Senate Faces Showdown Over Trump Judges

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Kevin Daley Supreme Court correspondent
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Democratic Sen. Al Franken of Minnesota announced Tuesday that he will oppose the nomination of state Supreme Court Justice David Stras to the 8th U.S. Circuit Court of Appeals, precipitating a confrontation over the last procedural mechanism senators have to stall a judicial nomination.

Stras clerked for Justice Clarence Thomas and taught at the University of Minnesota Law School for six years prior to his elevation to the Minnesota Supreme Court in 2010. President Donald Trump tapped Stras for a seat on the 8th Circuit in May. Stras appeared on Trump’s list of potential Supreme Court nominees during the 2016 presidential campaign, and is widely considered a serious contender for an appointment to the high court during a Republican administration.

Though most of the state’s legal establishment backs his nomination, Franken said Tuesday that Stras is a committed ideologue who would throw the balance of the 8th Circuit further to the right.

“[I]f confirmed to the federal bench, Justice Stras would be a deeply conservative jurist in the mold of Supreme Court Justices Clarence Thomas and Antonin Scalia, justices who the nominee himself has identified as role models,” Franken said in a statement Tuesday.

“The president should be seeking out judges who bridge the issues that divide us, but I fear that Justice Stras’s views and philosophy would lead him to reinforce those divisions and steer the already conservative Eighth Circuit even further to the right,” he added.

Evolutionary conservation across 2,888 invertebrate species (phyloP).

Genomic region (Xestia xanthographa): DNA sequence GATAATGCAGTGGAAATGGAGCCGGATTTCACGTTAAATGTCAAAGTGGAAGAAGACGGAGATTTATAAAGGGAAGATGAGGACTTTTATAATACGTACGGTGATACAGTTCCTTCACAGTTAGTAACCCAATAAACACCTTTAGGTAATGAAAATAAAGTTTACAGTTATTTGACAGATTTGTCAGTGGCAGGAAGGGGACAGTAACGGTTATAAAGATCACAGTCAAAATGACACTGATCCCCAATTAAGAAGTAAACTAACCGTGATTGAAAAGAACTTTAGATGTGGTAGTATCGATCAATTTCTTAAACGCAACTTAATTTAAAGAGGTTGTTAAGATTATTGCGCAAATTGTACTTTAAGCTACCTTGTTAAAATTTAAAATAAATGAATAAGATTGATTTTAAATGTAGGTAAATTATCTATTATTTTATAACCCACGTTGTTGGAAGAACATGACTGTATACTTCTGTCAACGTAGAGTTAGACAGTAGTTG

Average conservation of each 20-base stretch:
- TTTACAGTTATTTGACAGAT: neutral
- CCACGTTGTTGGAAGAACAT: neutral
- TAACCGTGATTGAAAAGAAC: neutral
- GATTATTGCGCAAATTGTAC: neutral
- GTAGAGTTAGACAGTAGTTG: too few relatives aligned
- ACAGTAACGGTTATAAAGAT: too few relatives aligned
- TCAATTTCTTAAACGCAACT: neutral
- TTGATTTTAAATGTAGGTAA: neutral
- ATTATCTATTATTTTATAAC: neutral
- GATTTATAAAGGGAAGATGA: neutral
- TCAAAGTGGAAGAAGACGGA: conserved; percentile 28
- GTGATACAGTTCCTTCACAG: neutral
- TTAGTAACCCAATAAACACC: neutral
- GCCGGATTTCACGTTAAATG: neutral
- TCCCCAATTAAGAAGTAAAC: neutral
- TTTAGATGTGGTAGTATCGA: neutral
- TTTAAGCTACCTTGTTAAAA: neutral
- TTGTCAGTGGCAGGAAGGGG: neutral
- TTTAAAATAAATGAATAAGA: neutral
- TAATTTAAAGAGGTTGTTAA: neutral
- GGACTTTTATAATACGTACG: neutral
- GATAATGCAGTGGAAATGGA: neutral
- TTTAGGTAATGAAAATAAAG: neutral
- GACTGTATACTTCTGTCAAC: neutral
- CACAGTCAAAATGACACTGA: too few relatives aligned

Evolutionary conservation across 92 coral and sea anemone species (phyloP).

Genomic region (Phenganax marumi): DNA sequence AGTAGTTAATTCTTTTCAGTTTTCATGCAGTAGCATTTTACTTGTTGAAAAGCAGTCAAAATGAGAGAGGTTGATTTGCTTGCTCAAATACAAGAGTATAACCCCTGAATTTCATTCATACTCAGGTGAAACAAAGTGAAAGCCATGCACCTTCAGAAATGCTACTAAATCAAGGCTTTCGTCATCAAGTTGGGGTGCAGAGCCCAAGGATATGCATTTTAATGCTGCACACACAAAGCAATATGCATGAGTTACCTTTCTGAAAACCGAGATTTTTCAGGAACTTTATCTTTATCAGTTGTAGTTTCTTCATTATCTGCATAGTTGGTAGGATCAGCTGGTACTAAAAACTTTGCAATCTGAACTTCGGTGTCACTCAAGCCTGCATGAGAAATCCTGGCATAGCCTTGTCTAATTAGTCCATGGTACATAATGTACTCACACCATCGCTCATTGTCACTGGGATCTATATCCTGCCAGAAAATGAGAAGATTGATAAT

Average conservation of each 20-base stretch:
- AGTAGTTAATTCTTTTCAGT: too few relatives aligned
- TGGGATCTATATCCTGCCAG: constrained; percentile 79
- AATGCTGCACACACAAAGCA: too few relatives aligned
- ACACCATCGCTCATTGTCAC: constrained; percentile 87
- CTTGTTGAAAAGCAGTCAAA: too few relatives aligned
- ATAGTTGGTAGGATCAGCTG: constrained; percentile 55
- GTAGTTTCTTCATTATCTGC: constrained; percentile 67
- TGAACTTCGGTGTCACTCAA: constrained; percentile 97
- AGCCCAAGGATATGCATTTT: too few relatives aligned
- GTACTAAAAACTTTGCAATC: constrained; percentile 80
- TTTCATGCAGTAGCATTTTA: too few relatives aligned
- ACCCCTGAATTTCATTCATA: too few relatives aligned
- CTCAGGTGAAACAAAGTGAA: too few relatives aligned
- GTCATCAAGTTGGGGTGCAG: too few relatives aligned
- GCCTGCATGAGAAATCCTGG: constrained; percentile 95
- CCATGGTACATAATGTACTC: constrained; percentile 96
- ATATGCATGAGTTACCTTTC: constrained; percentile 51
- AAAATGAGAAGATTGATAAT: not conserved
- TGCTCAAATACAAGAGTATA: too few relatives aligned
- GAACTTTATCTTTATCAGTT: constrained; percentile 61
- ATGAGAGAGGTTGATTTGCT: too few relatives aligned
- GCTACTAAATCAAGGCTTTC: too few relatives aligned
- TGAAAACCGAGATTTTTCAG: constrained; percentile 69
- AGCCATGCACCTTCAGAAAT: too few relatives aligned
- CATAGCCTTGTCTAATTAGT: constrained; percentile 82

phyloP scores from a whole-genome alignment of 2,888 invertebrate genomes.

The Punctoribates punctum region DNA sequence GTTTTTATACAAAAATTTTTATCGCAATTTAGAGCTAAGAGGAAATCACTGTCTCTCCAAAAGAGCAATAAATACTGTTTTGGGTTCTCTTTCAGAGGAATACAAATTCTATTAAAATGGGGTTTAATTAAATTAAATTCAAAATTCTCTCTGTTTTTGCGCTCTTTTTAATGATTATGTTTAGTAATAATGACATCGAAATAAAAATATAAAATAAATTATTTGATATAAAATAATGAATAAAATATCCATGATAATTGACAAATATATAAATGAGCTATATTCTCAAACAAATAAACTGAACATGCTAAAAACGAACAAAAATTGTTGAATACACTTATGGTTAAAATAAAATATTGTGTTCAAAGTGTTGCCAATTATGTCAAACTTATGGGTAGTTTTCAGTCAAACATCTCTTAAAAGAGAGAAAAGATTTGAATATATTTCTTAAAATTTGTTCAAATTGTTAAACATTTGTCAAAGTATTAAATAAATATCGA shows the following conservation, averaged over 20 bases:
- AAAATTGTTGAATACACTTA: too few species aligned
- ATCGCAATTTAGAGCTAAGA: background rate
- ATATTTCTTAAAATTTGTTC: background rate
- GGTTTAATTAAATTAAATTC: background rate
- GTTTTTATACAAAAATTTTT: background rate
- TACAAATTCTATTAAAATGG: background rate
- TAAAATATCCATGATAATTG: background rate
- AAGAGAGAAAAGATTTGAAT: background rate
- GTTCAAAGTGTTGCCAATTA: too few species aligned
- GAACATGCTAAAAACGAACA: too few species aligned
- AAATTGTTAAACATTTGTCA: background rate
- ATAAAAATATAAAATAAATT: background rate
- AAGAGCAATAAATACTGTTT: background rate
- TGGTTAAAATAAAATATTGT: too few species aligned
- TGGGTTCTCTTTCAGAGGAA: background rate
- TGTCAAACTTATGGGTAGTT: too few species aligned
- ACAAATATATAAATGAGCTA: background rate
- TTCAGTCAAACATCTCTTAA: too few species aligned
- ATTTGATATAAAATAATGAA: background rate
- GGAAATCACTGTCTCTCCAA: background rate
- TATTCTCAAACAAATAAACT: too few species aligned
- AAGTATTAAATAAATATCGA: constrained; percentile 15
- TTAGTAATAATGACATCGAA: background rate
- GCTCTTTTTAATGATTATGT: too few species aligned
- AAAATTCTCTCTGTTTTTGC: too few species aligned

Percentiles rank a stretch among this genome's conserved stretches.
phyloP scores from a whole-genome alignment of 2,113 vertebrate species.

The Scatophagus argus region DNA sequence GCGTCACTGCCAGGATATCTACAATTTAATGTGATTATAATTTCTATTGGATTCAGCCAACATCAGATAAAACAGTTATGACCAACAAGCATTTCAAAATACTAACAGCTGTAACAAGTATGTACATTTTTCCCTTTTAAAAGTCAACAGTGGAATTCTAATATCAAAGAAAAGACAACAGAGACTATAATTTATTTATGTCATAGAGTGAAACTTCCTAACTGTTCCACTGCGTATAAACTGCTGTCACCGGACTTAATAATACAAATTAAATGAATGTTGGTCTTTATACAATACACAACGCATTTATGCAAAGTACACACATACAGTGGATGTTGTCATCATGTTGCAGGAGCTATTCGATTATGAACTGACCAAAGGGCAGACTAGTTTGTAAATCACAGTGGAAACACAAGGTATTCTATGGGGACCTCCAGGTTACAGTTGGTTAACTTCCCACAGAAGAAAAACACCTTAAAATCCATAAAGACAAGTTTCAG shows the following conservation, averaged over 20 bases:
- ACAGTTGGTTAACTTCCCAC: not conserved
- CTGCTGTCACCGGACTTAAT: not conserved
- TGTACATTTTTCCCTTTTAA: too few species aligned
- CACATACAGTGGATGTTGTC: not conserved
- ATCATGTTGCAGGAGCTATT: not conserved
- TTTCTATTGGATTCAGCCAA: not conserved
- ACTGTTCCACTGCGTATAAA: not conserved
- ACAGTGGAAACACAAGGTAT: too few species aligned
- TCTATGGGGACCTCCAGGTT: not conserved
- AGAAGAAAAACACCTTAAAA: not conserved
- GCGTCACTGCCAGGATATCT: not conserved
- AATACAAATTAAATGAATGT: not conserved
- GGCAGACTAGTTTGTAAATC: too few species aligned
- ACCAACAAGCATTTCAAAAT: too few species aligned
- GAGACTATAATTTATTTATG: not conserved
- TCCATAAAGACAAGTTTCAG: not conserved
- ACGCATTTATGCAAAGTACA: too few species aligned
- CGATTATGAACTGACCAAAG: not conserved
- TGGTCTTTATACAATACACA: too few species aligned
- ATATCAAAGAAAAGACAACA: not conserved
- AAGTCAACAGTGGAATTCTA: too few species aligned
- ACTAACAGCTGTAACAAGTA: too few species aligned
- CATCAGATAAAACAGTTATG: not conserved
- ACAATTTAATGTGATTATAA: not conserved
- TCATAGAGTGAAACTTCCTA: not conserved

Stras received a well-qualified rating from the American Bar Association’s Standing Committee on the Judiciary, which returns assessments on all judicial nominees.

By Senate convention, senators from states where judicial vacancies occur submit an opinion or a “blue slip,” giving a positive or negative evaluation of a nominee named to that vacancy. As a general matter, the Judiciary Committee will not convene a hearing for a nominee until the relevant senators submit their blue slips. Since Stras has been nominated for a seat in Minnesota, Franken’s blue slip is required for a hearing to proceed.

GOP Sen. Chuck Grassley of Iowa, who chairs the Committee, has abided by the blue slip protocol since the new Congress convened in January, though Franken’s decision may force him to do away with the practice. Grassley previously hinted that he would proceed with hearings for nominees to circuit courts, even in the absence of blue slips.

“I think the blue slip is more respected for district court judges historically than it has been for circuit [nominees],” Grassley said in May. “It’s much more a White House decision on circuit judges than the district court judges. This is going to be an individual case-by-case decision, but it leads me to say that there’s going to have to be a less strict use or obligation to the blue slip policy for circuit [nominees], because that’s the way it’s been.”

Minnesota’s other senator, Democratic Sen. Amy Klobuchar, said in a statement Tuesday that she supports holding a hearing for Stras, but urged the president to consider other nominees given Franken’s opposition.

Both Klobuchar and Franken are members of the Senate Judiciary Committee.

Some conservative legal observers argued that Franken’s announcement provides Grassley with sufficient pretext to end the blue slip practice.

“Justice Stras follows the law, he has broad support from across the political spectrum in Minnesota, he was reelected by wide margins, and he even earned the highest rating from the liberal American Bar Association,” said Carrie Severino, chief counsel for the conservative Judicial Crisis Network. “Sen. Grassley has all the evidence he needs that Democrats have abused the blue slip process, and that it is time to move forward despite the obstruction.”

As the blue slip protocol is simply a Senate tradition, albeit a longstanding one, Democrats will have little recourse if Grassley decides to do away with the practice, other than heated rhetoric and the promise of retribution when the chamber eventually reverts to Democratic control.

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